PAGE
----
Supply Chain Matters highlights the announcement from Airbus setting aggressive aircraft production and delivery targets for 2024.

This announcement is noted as again taking an extended industry lead from rival Boeing.

2024 Production Goal

This week, commercial aircraft manufacturer Airbus established a goal to deliver upwards of 800 commercial aircraft this year. This target represents a 10 percent increase from the 735 aircraft delivered to airline and leasing companies in 2023.

In January, this plane maker’s order backlog had reached 8,598 aircraft, which when equated to the 2023 delivery performance, represents an estimated 11.7 years of order backlog.

The European plane maker further indicated that plans are established to reach its highest ever monthly production rates in 2026. The existing goal includes a target for the production of 75 aircraft monthly for its A320 neo family of aircraft by 2026.

The announcement comes as arch competitor Boeing continues to reel from a further set of developments related to quality and inspection shortcomings related to the narrow aisle, 737 MAX aircraft family.

Extending An Industry Lead

Business and investment media have observed that with this week’s announcement, Airbus is making a further effort to increase the competitive gap with Boeing.

In its reporting of the Airbus production increase goal, The Wall Street Journal cited a London based aerospace analyst as declaring: “It’s no longer a duopoly.” The implication is that Boeing has significant business and competitive challenges to overcome.

As a result of the Alaska Airlines cabin blowout incident, the FAA has placed a current restriction on Boeing 737 MAX monthly production levels, pending ongoing audits of Boeing internal and major supplier production and quality control processes.

The current rate of Boeing 737 MAX production is 35 aircraft per month. In addition, Boeing has upwards of 100 previously produced aircraft that have to undergo a series of added inspections and changes before they are certified for delivery.

In the light of Boeing’s increased production challenges, Airbus CEO Guillaume Faury was quick to make an observation regarding this company’s engineering, quality and safety culture: “Be afraid of what could go wrong. It cannot be quantity over quality, we don’t deliver a number of planes, we want to deliver a number of planes that are of high quality and are safe.”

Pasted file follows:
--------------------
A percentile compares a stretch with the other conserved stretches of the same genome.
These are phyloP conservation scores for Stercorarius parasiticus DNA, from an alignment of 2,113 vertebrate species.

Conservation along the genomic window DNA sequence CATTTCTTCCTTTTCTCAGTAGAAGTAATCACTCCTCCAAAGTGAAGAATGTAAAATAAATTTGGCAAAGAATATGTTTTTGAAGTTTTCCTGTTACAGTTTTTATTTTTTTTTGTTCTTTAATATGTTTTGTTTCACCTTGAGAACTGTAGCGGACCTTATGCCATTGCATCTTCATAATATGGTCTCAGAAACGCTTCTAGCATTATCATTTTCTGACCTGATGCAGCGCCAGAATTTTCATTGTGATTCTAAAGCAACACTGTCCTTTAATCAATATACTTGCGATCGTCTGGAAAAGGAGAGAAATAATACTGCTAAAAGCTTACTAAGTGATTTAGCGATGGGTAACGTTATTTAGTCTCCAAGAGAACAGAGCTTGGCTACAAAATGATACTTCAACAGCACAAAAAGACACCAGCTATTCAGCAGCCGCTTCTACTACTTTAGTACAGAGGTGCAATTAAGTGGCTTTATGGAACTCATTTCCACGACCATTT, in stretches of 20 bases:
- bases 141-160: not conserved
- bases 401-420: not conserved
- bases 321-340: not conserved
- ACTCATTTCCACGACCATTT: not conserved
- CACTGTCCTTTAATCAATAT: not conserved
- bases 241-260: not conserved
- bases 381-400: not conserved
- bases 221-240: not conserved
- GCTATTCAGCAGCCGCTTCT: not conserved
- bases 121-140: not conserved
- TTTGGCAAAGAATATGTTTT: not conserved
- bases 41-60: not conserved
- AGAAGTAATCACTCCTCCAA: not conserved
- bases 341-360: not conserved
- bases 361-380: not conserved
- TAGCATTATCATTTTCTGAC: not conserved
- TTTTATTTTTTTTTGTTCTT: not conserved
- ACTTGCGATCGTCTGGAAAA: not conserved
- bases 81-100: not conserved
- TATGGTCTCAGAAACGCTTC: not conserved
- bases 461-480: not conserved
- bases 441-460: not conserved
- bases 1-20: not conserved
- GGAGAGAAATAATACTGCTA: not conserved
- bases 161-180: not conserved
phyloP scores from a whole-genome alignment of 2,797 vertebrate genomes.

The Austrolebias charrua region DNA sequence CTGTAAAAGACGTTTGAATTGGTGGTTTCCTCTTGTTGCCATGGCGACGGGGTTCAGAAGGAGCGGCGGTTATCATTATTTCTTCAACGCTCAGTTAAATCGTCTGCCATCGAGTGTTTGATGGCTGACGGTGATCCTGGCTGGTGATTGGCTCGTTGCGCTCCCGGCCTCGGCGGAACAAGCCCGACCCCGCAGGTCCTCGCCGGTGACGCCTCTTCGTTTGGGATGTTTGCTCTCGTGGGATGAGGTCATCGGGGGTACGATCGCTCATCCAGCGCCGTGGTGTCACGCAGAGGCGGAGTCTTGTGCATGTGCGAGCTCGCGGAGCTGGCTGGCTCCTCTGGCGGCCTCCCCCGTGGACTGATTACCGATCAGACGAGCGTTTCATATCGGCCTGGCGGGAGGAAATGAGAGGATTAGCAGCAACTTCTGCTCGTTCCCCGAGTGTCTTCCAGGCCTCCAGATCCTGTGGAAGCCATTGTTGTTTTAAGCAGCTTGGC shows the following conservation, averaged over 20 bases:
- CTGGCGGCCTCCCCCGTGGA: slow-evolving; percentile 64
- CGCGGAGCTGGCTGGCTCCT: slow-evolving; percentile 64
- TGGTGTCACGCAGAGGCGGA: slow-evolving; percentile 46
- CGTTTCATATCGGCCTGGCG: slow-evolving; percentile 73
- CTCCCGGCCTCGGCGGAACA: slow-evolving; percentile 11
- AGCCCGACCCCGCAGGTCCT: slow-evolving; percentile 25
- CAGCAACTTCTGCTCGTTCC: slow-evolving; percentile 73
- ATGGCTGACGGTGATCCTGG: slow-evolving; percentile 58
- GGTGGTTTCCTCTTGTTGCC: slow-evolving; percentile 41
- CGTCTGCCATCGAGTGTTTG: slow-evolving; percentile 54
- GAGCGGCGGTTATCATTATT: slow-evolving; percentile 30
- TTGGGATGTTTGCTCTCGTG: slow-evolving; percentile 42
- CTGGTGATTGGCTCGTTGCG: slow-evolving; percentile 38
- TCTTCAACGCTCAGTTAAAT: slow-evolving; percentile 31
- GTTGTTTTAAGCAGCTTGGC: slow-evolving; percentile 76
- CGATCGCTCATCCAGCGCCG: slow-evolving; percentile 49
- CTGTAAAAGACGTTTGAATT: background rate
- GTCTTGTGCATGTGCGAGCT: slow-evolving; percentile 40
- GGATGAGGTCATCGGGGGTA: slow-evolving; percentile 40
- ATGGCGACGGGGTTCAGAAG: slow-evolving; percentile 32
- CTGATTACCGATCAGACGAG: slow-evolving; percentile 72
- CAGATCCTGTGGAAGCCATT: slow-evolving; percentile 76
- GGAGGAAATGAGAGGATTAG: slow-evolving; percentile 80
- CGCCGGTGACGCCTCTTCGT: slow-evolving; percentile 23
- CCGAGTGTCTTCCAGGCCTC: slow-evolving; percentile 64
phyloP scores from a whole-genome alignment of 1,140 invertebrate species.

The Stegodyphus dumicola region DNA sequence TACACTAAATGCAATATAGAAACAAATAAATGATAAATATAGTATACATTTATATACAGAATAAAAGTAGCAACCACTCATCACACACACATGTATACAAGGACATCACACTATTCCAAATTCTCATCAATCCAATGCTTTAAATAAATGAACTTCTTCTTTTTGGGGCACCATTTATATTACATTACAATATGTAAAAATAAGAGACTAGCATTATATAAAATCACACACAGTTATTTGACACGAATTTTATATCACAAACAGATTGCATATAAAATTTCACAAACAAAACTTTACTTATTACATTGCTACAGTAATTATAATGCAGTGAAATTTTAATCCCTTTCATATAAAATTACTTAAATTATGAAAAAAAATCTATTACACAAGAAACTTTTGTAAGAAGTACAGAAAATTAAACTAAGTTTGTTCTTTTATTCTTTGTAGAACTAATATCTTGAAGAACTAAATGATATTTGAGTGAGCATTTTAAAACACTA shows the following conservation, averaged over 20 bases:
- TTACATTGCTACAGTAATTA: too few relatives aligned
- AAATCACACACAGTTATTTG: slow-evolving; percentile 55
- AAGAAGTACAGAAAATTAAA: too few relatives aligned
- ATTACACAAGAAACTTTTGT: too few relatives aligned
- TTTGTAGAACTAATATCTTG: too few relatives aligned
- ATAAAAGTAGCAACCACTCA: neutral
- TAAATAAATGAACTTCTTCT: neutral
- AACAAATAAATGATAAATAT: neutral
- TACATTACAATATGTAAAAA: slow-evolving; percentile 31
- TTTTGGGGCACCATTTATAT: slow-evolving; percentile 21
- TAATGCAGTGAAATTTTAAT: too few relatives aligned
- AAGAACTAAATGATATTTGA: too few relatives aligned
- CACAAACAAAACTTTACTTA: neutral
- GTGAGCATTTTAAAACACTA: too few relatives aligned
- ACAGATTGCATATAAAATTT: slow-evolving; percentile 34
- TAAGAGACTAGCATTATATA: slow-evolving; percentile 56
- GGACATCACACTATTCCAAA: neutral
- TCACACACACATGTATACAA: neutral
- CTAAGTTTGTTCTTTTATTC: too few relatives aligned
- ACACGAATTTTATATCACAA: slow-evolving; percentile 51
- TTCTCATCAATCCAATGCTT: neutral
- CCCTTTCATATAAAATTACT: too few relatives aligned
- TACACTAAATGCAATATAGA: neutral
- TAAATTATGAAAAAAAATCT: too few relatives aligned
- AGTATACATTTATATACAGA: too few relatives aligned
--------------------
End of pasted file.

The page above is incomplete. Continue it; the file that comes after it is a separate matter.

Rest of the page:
Airbus Supply Chain and Product Quality Challenges

As Supply Chain Matters has noted in our commercial aircraft industry supply chain focused commentaries, Airbus has its own set of supply network challenges.

The most visible has been the Pratt & Whitney geared-turbo aircraft engine that is an option for the A320 neo family, which has been experiencing premature internal component failures. That has necessitated a recall of hundreds of engines for internal inspections and potential internal component replacement. Upwards of 400 aircraft, consisting of one-third of the Pratt GTF engines in operational service were reportedly grounded this month because of the need for such inspections and rework.

The European based producer continues to deal with the loss, along with the added need for highly experienced workers internally, and across the supplier network.

This week, Airbus senior management again reiterated that the plane maker continues to work with Pratt to ensure that there will be adequate supply of GTF engines to support new aircraft production as well as spare engine needs.

Commenting on ongoing supply chain challenges, the Airbus CEO indicated to investors and press:

We carefully assess and target what I call the sweet spot, which is the best balance between demand and the ability of our supply chain to deliver, while of course—and that’s very important—maintaining the highest safety standard in our industry.”

The above statements will be closely watched by this industry’s supplier and services provider participants over the coming months.

Added Perspectives

Ten plus years of order backlog spans new product development, not to mention added technological cycles. All of this is why our research arm has included within our 2024 Predictions for Industry and Global Chains Advisory, an industry-specific prediction that includes  commercial aircraft supply networks, along with global semiconductor and automotive supply networks. Each represents their own unique set of transformational challenges with high business stakes.


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